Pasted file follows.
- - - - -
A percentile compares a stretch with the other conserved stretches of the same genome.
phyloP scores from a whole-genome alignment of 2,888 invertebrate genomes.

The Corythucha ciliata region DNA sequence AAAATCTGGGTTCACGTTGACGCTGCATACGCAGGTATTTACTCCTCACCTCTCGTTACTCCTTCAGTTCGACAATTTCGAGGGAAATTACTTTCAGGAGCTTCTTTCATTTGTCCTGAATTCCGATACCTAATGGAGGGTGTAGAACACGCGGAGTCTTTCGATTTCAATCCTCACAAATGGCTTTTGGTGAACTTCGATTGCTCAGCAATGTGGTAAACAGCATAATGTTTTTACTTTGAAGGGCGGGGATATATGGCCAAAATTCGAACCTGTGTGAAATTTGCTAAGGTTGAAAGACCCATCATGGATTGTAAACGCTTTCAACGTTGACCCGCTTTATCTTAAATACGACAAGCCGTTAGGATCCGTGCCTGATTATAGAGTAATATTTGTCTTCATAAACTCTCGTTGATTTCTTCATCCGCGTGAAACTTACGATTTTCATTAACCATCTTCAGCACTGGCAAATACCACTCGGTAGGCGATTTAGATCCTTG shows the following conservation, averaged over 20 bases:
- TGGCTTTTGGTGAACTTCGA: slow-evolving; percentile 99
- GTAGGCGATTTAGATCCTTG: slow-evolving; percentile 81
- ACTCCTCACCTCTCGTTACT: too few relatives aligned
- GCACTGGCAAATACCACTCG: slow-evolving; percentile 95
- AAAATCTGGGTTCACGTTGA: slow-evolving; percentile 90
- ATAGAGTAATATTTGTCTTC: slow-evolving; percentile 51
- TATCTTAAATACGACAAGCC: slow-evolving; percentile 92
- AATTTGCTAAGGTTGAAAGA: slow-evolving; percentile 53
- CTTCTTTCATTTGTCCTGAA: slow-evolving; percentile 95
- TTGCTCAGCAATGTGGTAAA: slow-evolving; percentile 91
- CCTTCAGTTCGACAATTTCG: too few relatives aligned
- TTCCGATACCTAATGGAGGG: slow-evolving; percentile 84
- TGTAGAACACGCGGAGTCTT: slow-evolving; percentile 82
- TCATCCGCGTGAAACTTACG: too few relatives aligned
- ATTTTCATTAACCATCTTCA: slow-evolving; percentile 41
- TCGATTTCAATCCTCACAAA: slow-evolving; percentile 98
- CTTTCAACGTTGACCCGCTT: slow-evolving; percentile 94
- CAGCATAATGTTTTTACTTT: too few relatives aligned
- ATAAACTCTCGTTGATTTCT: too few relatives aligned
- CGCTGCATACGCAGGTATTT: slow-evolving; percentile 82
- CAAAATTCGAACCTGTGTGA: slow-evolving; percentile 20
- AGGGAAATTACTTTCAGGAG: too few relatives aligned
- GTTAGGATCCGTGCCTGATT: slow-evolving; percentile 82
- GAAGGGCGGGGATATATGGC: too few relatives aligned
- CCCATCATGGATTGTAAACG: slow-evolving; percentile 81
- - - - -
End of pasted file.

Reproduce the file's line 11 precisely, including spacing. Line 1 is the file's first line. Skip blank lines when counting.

- AATTTGCTAAGGTTGAAAGA: slow-evolving; percentile 53